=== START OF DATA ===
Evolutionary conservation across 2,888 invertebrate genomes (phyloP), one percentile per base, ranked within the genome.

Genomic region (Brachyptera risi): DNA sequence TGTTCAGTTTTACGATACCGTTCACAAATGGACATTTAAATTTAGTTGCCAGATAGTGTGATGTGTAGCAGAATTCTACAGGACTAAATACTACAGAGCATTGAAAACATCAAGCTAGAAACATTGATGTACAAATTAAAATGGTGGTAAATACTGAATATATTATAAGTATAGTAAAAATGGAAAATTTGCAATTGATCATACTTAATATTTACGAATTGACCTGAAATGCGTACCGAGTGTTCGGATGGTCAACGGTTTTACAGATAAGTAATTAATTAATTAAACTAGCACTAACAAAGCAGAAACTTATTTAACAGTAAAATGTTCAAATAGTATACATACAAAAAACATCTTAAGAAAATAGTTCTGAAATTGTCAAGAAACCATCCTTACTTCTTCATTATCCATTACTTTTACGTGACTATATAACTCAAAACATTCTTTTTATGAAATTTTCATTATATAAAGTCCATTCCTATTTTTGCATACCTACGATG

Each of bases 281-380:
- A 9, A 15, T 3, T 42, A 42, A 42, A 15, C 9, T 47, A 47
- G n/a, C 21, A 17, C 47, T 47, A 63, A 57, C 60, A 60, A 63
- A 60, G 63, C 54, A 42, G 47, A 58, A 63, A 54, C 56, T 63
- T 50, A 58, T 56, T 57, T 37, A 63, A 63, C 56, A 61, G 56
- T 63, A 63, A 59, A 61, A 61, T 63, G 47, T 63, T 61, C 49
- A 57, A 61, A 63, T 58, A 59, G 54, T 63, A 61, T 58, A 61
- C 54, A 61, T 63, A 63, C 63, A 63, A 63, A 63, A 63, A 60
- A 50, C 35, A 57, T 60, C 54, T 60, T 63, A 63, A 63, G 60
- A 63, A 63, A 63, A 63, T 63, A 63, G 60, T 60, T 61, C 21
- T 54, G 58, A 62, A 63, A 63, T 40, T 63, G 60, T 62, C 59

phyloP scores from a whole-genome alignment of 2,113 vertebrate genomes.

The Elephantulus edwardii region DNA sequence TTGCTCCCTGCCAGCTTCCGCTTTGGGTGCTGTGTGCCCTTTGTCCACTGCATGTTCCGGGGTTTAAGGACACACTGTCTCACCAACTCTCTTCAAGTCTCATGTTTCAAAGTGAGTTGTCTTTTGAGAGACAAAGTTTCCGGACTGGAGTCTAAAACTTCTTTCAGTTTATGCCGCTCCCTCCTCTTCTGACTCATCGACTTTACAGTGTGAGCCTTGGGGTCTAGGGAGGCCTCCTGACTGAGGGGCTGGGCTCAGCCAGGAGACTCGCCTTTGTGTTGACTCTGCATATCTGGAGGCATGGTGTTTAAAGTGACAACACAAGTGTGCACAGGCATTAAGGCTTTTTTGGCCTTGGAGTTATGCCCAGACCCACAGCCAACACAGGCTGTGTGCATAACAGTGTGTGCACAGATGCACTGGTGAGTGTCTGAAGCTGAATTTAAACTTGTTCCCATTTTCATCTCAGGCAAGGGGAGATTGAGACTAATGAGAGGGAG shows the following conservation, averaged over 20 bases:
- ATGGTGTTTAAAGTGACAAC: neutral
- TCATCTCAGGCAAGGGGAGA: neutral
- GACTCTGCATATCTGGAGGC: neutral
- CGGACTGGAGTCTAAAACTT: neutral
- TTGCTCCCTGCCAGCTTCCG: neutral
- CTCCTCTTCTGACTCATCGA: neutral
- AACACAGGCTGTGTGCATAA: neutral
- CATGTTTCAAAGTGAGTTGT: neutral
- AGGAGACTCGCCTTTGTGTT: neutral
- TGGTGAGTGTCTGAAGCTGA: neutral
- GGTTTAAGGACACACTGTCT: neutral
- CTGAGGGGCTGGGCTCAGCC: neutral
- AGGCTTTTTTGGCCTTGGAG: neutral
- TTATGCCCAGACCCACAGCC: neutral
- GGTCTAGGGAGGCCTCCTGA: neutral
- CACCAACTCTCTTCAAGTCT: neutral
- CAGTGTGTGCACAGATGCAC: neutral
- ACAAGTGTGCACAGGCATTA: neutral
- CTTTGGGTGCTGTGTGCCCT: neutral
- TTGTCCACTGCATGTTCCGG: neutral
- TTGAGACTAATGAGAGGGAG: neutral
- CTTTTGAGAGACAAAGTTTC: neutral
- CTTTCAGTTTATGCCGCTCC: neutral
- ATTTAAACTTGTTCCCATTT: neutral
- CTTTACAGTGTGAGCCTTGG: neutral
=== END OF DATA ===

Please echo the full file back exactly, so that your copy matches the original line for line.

Evolutionary conservation across 2,888 invertebrate genomes (phyloP), one percentile per base, ranked within the genome.

Genomic region (Brachyptera risi): DNA sequence TGTTCAGTTTTACGATACCGTTCACAAATGGACATTTAAATTTAGTTGCCAGATAGTGTGATGTGTAGCAGAATTCTACAGGACTAAATACTACAGAGCATTGAAAACATCAAGCTAGAAACATTGATGTACAAATTAAAATGGTGGTAAATACTGAATATATTATAAGTATAGTAAAAATGGAAAATTTGCAATTGATCATACTTAATATTTACGAATTGACCTGAAATGCGTACCGAGTGTTCGGATGGTCAACGGTTTTACAGATAAGTAATTAATTAATTAAACTAGCACTAACAAAGCAGAAACTTATTTAACAGTAAAATGTTCAAATAGTATACATACAAAAAACATCTTAAGAAAATAGTTCTGAAATTGTCAAGAAACCATCCTTACTTCTTCATTATCCATTACTTTTACGTGACTATATAACTCAAAACATTCTTTTTATGAAATTTTCATTATATAAAGTCCATTCCTATTTTTGCATACCTACGATG

Each of bases 281-380:
- A 9, A 15, T 3, T 42, A 42, A 42, A 15, C 9, T 47, A 47
- G n/a, C 21, A 17, C 47, T 47, A 63, A 57, C 60, A 60, A 63
- A 60, G 63, C 54, A 42, G 47, A 58, A 63, A 54, C 56, T 63
- T 50, A 58, T 56, T 57, T 37, A 63, A 63, C 56, A 61, G 56
- T 63, A 63, A 59, A 61, A 61, T 63, G 47, T 63, T 61, C 49
- A 57, A 61, A 63, T 58, A 59, G 54, T 63, A 61, T 58, A 61
- C 54, A 61, T 63, A 63, C 63, A 63, A 63, A 63, A 63, A 60
- A 50, C 35, A 57, T 60, C 54, T 60, T 63, A 63, A 63, G 60
- A 63, A 63, A 63, A 63, T 63, A 63, G 60, T 60, T 61, C 21
- T 54, G 58, A 62, A 63, A 63, T 40, T 63, G 60, T 62, C 59

phyloP scores from a whole-genome alignment of 2,113 vertebrate genomes.

The Elephantulus edwardii region DNA sequence TTGCTCCCTGCCAGCTTCCGCTTTGGGTGCTGTGTGCCCTTTGTCCACTGCATGTTCCGGGGTTTAAGGACACACTGTCTCACCAACTCTCTTCAAGTCTCATGTTTCAAAGTGAGTTGTCTTTTGAGAGACAAAGTTTCCGGACTGGAGTCTAAAACTTCTTTCAGTTTATGCCGCTCCCTCCTCTTCTGACTCATCGACTTTACAGTGTGAGCCTTGGGGTCTAGGGAGGCCTCCTGACTGAGGGGCTGGGCTCAGCCAGGAGACTCGCCTTTGTGTTGACTCTGCATATCTGGAGGCATGGTGTTTAAAGTGACAACACAAGTGTGCACAGGCATTAAGGCTTTTTTGGCCTTGGAGTTATGCCCAGACCCACAGCCAACACAGGCTGTGTGCATAACAGTGTGTGCACAGATGCACTGGTGAGTGTCTGAAGCTGAATTTAAACTTGTTCCCATTTTCATCTCAGGCAAGGGGAGATTGAGACTAATGAGAGGGAG shows the following conservation, averaged over 20 bases:
- ATGGTGTTTAAAGTGACAAC: neutral
- TCATCTCAGGCAAGGGGAGA: neutral
- GACTCTGCATATCTGGAGGC: neutral
- CGGACTGGAGTCTAAAACTT: neutral
- TTGCTCCCTGCCAGCTTCCG: neutral
- CTCCTCTTCTGACTCATCGA: neutral
- AACACAGGCTGTGTGCATAA: neutral
- CATGTTTCAAAGTGAGTTGT: neutral
- AGGAGACTCGCCTTTGTGTT: neutral
- TGGTGAGTGTCTGAAGCTGA: neutral
- GGTTTAAGGACACACTGTCT: neutral
- CTGAGGGGCTGGGCTCAGCC: neutral
- AGGCTTTTTTGGCCTTGGAG: neutral
- TTATGCCCAGACCCACAGCC: neutral
- GGTCTAGGGAGGCCTCCTGA: neutral
- CACCAACTCTCTTCAAGTCT: neutral
- CAGTGTGTGCACAGATGCAC: neutral
- ACAAGTGTGCACAGGCATTA: neutral
- CTTTGGGTGCTGTGTGCCCT: neutral
- TTGTCCACTGCATGTTCCGG: neutral
- TTGAGACTAATGAGAGGGAG: neutral
- CTTTTGAGAGACAAAGTTTC: neutral
- CTTTCAGTTTATGCCGCTCC: neutral
- ATTTAAACTTGTTCCCATTT: neutral
- CTTTACAGTGTGAGCCTTGG: neutral